Subject: Re: "incentive void" (was Re: A different patent covenant...)
From: "Ben Tilly" <>
Date: Wed, 4 Oct 2006 06:53:22 -0700

On 10/4/06, <> wrote:
> Ben Tilly writes:
>  > On 10/3/06, <> wrote:
>  > > Ben Tilly writes:
>  > > You don't believe in demand-inducing innovations?
>  >
>  > What I meant is that I do not think that (a) was involved in Norbert's
>  > statement.  I'm not saying that demand-inducing innovations are not
>  > important.  Just that they are orthogonal to what Norbert was
>  > saying.
> Ie, he doesn't believe they're important.  I really don't think
> throwing away what is potentially the biggest benefit of a patent
> system (each innovation being made earlier) is kosher.

Norbert already addressed this point, and correctly summarized what I meant..

>  > > didn't know yet.  Eg, the Cameron technology, which we've been told
>  > > several times is oh-so-obvious and has been forever.  Consider your
>  > > dependency criterion: is SIMD ten years old yet? Unicode is, and XML
>  > > is getting close.
>  >
>  > That is not why I thought so.
> I know that is not why you thought so; you thought so because reading
> the description you find it easy to believe that asked for that
> technology you'd come up with it.  But you didn't, nor did Tom, nor
> Jamie.  So let's not talk about hindsight; it *is* orthogonal to the
> issues.

Please stop trying to guess why I thought so and actually **ASK** if
you care.  That is _also_ not why I thought so.  Unlike Tom or Jamie,
the technology involves an area of programming that I have never been
part of, and therefore I cannot judge the quality of the proposed

> From the foresight point of view, you proposed a ten year criterion.
> The Cameron technology passes.

From my point of view the question of whether the Cameron technology
specifically should get a patent is minor.  If I can come up with a
suggestion that would remove 80% of the breakage in the system, and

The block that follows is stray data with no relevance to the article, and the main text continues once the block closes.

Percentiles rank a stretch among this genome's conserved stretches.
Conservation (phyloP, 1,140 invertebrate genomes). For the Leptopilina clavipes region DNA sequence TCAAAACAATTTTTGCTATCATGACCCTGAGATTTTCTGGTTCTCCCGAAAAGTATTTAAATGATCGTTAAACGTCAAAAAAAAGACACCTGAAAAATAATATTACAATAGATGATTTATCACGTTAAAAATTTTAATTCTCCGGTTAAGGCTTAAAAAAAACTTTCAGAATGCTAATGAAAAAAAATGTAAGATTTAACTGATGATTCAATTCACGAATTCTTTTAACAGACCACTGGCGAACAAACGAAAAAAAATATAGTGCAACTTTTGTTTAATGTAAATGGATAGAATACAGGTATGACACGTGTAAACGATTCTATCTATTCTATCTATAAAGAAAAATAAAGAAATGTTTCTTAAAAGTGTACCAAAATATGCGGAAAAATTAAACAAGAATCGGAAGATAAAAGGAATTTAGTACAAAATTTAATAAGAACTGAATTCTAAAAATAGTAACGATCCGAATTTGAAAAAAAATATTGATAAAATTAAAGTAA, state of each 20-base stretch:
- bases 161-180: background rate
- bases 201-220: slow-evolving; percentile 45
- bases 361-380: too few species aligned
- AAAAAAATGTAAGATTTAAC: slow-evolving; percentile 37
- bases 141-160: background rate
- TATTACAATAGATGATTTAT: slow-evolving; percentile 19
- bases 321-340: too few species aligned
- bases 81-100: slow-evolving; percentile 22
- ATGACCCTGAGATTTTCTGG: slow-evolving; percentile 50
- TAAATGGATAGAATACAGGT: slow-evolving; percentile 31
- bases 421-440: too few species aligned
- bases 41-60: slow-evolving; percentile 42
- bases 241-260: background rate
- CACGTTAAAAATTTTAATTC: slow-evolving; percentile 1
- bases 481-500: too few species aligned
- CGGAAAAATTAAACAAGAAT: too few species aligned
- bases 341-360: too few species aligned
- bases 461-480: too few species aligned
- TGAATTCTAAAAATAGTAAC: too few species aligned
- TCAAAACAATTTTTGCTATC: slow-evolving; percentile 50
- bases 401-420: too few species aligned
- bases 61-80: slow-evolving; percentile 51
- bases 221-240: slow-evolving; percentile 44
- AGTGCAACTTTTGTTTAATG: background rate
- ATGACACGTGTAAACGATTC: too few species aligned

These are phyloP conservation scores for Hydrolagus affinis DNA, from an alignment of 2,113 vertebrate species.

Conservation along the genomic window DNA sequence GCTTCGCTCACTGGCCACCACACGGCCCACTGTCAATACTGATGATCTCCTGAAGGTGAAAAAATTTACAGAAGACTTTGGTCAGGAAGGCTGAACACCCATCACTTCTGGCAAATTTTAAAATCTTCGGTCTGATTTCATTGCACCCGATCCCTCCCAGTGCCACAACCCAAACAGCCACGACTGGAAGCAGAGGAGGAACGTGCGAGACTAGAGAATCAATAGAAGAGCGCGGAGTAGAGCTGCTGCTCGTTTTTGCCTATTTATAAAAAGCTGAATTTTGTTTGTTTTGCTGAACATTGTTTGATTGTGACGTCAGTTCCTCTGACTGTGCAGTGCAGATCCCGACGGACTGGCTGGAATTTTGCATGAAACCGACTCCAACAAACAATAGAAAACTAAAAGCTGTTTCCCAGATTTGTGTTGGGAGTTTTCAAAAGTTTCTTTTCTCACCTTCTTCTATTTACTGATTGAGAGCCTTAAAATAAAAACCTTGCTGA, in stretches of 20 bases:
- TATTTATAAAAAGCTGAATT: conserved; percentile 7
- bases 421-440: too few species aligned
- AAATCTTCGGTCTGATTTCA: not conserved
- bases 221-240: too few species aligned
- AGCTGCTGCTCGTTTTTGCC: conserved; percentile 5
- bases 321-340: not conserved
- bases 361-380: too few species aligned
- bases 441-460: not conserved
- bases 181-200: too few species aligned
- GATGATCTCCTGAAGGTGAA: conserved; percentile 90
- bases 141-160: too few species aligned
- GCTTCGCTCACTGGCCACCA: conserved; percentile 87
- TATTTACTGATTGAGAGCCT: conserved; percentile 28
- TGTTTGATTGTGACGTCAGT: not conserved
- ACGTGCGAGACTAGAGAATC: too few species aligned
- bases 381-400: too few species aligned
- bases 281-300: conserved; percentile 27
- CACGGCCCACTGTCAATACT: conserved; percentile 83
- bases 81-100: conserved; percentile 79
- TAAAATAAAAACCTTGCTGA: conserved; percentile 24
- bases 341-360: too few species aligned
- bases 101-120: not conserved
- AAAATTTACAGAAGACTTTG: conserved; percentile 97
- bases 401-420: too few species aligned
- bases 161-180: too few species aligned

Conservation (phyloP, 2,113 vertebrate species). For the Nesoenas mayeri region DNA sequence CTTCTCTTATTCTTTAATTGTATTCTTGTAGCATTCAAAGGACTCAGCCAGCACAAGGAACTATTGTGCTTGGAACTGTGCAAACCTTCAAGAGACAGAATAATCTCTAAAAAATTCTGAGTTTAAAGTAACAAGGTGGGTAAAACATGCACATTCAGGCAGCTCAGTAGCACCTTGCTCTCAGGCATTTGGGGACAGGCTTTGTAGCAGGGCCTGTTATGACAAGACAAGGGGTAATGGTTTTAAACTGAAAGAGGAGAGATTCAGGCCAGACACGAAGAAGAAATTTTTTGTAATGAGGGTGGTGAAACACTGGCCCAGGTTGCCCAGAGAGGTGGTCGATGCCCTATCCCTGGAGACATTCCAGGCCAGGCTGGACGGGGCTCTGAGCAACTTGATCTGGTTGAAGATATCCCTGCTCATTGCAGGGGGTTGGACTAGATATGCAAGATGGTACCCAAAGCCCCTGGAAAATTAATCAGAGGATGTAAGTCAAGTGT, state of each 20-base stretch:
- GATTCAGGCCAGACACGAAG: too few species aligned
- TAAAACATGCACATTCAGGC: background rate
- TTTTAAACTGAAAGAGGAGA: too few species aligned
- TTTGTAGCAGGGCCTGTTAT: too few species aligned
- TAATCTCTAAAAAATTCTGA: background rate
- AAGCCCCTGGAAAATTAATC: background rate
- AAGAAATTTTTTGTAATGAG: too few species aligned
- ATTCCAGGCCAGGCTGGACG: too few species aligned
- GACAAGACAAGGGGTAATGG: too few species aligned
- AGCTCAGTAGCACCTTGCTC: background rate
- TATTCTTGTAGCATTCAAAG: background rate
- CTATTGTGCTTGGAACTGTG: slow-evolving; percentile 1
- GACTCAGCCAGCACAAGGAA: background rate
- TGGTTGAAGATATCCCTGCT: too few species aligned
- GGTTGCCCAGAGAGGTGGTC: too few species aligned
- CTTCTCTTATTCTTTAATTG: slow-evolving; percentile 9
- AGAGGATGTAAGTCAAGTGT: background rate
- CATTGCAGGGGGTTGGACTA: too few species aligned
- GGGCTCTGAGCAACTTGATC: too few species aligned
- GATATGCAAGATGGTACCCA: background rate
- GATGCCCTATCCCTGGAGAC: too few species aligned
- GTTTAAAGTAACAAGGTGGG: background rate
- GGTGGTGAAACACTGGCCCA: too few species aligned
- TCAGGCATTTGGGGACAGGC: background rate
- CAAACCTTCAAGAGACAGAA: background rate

remove 20% of the truly worthy patents, I'm OK with the fact that some
bad patents get through and some good ones are stopped - the patent
system as a whole would still be improved.

>  > > *guffaw* It's harder than that to unbreak an egg.  Here, just cite Ted
>  > > Nelson and you've got a couple decades leeway.
>  >
>  > According to Wikipedia, the first software release for project Xanadu
>  > was in 1998, so that egg remains broken.  Besides, all you need to do
>  > is say that "depends on" in this case are dependencies for the actual
>  > implementation.
> You *really* don't want to go there.  That is the biggest breakage in
> the current patent system: the fact that only patents are considered
> prior art.  That's for pragmatic reasons: they're easier to search
> than the whole CS literature for the examiners.  But you want to
> enshrine even worse breakage in the defined procedure?!  Do you really
> want the only thing that counts as prior art to be art that's actually
> released?  You do understand that to get the interpretation you want,
> you'd have to concede that in fairness?

No, I don't understand why I'd have to concede anything in fairness.
I'm not redefining prior art.  I'm saying that if your implementation
depends in an essential way on technologies that have been on the
market less than 10 years, then you won't be granted the patent at
all.  It is an additional bar that patents would have to pass.

The justification for this bar is that with a new technology,
obviousness is too difficult for examiners and judges to fairly judge.
 As you can see this criteria is entirely separate from prior art.

> There is no shame in just wanting patents to go away.  That's an
> honest, and perhaps the most correct, point of view.  Why not stick to
> that?

Because there are patents that I think are good.

What the patent system is supposed to do is create incentives for
ideas which are obvious once you see them, but which otherwise might
not come to market.  An example of a patent that I like is  That was a novel use
of many well-understood technologies.  Suppose that I'm a small
inventor sitting at home and I think up something like that.  The
*only* way that I'm going to get any reward for it is the patent

>  > But I did have a point.  Which is that there is a world of difference
>  > between ideas that nobody has claimed because nobody has gotten around
>  > to it, and ideas that nobody has claimed because they really aren't
>  > obvious.  The patent system is supposed to reward the latter and not
>  > the former.  The problem is that the two can be hard to distinguish.
> That's a structural problem, that we expect patent examiners to be
> experts in technology rather than arbitrators among competing
> experts.  Adversarial procedures have been proposed for a long time,
> but few patenters like them for obvious reasons, and patent opponents
> are chasing the will-o-the-wisp of abolition, so there's too little
> grass-roots support for it to overcome the status quo.

You'll note that I came up with a suggestion for a non-adversarial
procedure that I think significantly improves the status quo in this
regard.  However it may be that I'm the only person on the planet who
likes the idea, so it is unlikely to go anywhere.